Syria death toll at least 93,000, says UN

14.06.2013 04:58

At least 93,000 people have been
killed in Syria since the start of the
conflict, according to latest United
Nations figures.
This represents a rise of more than
30,000 since the UN last issued figures
covering the period to November 2012.
At least 5,000 people have been dying in
Syria every month since last July, the
UN's human rights body says.
But it says these statistics are an
underestimate as it believes many deaths
have not been reported.
Over 80% of those killed were men, but
the UN's Office of the High
Commissioner for Human Rights
(OHCHR) says it has also documented the
deaths of more than 1,700 children
under the age of 10.
There were "cases of individual children
being tortured and executed, and entire
families, including babies, being
massacred - which, along with this
devastatingly high death toll, is a terrible
reminder of just how vicious this conflict
has become," said OHCHR head Navi
The revised toll came the day after a
separate global UN report called the
number of deaths among Syrian children
The study said government forces and
rebels were using boys and girls as
"suicide bombers or human shields".
Children in Syria were suffering "maybe
the heaviest toll" of anywhere in the
world, said UN special representative
Leila Zerrougui, who presented the
findings .
"They are killed, they are maimed, they
are recruited, they are detained, they are
tortured", she told journalists in New
The report accused Syrian troops of
torturing children suspected of having
links to rebel groups.
But it said armed opposition groups,
including the Free Syrian Army, were also
using children, both in combat and in
support roles such as transporting
supplies and loading cartridges.
Ceasefire call
OHCHR'S report said the biggest
numbers of documented killings
throughout the conflict have been
recorded in the governorates of rural
Damascus (17,800 deaths), Homs
(16,400), and Aleppo (11,900).
The sharpest increases in deaths since
November 2012 were recorded in the
governorates which surround Damascus
and Aleppo with 6,200 and 4,800 new
documented deaths respectively.
OHCHR said the toll had been compiled
by a non-profit organisation which
specialises in statistical analysis, using the
following steps:
The list was compiled using datasets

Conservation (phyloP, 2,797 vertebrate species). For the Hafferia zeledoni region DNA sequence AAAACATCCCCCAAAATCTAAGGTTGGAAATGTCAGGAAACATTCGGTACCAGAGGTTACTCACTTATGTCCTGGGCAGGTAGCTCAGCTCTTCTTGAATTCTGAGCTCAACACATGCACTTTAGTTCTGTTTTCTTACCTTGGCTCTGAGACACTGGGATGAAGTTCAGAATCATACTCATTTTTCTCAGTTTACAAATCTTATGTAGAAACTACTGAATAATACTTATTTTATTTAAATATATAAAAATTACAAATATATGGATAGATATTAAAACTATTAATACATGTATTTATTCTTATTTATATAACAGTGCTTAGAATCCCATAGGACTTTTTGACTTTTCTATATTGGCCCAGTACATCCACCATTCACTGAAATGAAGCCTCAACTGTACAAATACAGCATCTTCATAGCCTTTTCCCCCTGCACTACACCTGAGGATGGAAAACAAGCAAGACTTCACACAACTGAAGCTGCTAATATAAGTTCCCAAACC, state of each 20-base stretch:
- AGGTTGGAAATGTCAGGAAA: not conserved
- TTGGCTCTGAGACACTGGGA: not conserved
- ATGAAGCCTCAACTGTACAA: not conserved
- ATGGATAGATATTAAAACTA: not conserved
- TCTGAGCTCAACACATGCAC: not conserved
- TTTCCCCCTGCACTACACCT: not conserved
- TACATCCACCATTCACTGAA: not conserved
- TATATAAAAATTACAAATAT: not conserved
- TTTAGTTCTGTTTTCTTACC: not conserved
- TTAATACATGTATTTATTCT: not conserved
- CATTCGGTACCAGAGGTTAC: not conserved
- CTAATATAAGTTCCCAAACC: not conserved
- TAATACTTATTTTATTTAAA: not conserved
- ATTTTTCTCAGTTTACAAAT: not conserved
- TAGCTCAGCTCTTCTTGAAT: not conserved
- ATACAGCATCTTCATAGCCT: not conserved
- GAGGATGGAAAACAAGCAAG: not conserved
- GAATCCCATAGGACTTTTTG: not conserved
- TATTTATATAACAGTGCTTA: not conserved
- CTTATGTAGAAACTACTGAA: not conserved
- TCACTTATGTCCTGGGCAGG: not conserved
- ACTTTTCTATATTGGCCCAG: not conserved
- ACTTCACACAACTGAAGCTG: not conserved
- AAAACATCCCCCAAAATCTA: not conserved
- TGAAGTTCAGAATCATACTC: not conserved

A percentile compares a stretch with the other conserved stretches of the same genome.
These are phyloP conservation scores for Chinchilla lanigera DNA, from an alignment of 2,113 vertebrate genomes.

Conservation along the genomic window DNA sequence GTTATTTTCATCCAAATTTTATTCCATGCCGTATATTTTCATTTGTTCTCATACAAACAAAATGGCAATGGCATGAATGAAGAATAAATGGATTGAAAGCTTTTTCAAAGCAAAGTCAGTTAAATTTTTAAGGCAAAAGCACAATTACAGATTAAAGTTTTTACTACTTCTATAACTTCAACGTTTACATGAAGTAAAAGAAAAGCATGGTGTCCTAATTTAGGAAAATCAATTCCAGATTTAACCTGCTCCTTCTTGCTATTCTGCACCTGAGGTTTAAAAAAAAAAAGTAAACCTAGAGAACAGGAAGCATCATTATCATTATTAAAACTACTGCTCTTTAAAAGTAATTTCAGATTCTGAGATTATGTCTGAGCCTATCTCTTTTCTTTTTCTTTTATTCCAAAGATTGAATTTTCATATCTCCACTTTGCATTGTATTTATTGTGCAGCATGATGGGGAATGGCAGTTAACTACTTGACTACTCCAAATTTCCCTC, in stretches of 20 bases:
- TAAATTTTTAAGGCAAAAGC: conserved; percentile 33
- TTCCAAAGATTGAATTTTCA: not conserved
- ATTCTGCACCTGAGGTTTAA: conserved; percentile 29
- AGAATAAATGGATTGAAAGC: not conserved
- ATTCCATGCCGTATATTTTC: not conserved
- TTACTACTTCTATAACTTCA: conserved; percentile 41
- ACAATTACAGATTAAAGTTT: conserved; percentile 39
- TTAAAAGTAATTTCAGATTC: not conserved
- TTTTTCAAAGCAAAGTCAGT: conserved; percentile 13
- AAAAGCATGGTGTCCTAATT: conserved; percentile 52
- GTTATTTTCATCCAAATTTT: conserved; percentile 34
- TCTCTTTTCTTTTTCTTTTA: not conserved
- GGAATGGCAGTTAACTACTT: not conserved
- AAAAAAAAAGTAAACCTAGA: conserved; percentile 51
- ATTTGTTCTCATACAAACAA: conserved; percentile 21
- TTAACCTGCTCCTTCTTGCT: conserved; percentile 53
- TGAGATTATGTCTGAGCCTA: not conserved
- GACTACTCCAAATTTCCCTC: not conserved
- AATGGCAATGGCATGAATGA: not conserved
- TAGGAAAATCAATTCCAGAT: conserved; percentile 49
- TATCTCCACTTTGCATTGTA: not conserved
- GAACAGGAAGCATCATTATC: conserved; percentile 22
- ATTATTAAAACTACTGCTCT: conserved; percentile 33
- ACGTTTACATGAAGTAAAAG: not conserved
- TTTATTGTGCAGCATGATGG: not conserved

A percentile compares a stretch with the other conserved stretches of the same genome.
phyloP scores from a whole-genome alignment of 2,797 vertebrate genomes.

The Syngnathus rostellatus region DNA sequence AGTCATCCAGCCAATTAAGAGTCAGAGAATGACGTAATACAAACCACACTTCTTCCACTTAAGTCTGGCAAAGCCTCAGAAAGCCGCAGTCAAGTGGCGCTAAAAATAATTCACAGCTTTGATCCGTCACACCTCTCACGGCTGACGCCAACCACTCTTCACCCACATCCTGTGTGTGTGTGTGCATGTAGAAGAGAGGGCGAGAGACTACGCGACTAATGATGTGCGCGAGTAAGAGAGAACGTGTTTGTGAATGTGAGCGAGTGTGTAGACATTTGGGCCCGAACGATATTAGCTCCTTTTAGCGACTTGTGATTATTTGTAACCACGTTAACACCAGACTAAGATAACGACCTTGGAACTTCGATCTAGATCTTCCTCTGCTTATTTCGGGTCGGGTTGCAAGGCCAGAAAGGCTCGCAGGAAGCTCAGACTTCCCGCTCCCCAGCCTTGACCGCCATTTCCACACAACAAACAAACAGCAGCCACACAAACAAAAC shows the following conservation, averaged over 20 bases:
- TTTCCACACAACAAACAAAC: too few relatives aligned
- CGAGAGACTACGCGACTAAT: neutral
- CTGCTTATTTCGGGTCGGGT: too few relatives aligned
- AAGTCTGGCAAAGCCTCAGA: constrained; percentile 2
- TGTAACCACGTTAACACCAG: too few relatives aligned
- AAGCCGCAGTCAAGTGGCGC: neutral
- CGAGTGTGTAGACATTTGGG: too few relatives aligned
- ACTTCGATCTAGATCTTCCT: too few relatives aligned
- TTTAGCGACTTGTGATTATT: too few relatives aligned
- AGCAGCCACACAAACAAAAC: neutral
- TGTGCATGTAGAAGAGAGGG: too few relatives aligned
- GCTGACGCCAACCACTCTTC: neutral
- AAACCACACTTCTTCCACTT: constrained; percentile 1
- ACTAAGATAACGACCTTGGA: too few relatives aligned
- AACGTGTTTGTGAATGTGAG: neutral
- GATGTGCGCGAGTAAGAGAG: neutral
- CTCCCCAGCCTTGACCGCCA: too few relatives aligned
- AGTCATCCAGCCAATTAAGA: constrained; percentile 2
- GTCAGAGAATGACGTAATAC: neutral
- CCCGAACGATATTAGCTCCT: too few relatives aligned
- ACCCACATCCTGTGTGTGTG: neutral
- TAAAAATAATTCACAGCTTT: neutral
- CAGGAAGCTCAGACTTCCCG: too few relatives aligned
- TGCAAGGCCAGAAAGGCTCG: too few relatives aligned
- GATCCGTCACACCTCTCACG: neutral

from eight different sources,
including figures from the Syrian
government and activist groups
Each casualty was fully identified by
the name of the victim, as well as
the date and location of the death.
Any reported killing that did not
include at least these three elements
was excluded
Each reported killing was compared
to all the other reported killings in
order to identify duplicates
The analysis was not able to
differentiate consistently between
combatants and non-combatants
OHCHR called for an immediate ceasefire
"before tens of thousands more people
are killed or injured".
Ms Pillay said that "states with influence
could, if they act collectively, do a lot
more to bring the conflict to a swift end,
thereby saving countless more lives".
"Civilians are bearing the brunt of
widespread, violent and often
indiscriminate attacks which are
devastating whole swathes of major
towns and cities, as well as outlying
villages," Ms Pillay said.
"Government forces are shelling and
launching aerial attacks on urban areas
day in and day out, and are also using
strategic missiles and cluster and
thermobaric bombs.
"Opposition forces have also shelled
residential areas, albeit using less fire-
power, and there have been multiple
bombings resulting in casualties in the
heart of cities, especially Damascus," she
went on.
Also on Thursday, mortar rounds hit the
edges of Damascus's airport, forcing
delays to several flights. Syrian rebels
have previously tried to seize the airport,
which lies in the countryside around
eastern Damascus known as the Ghouta.
The area has seen fierce fighting in
recent months.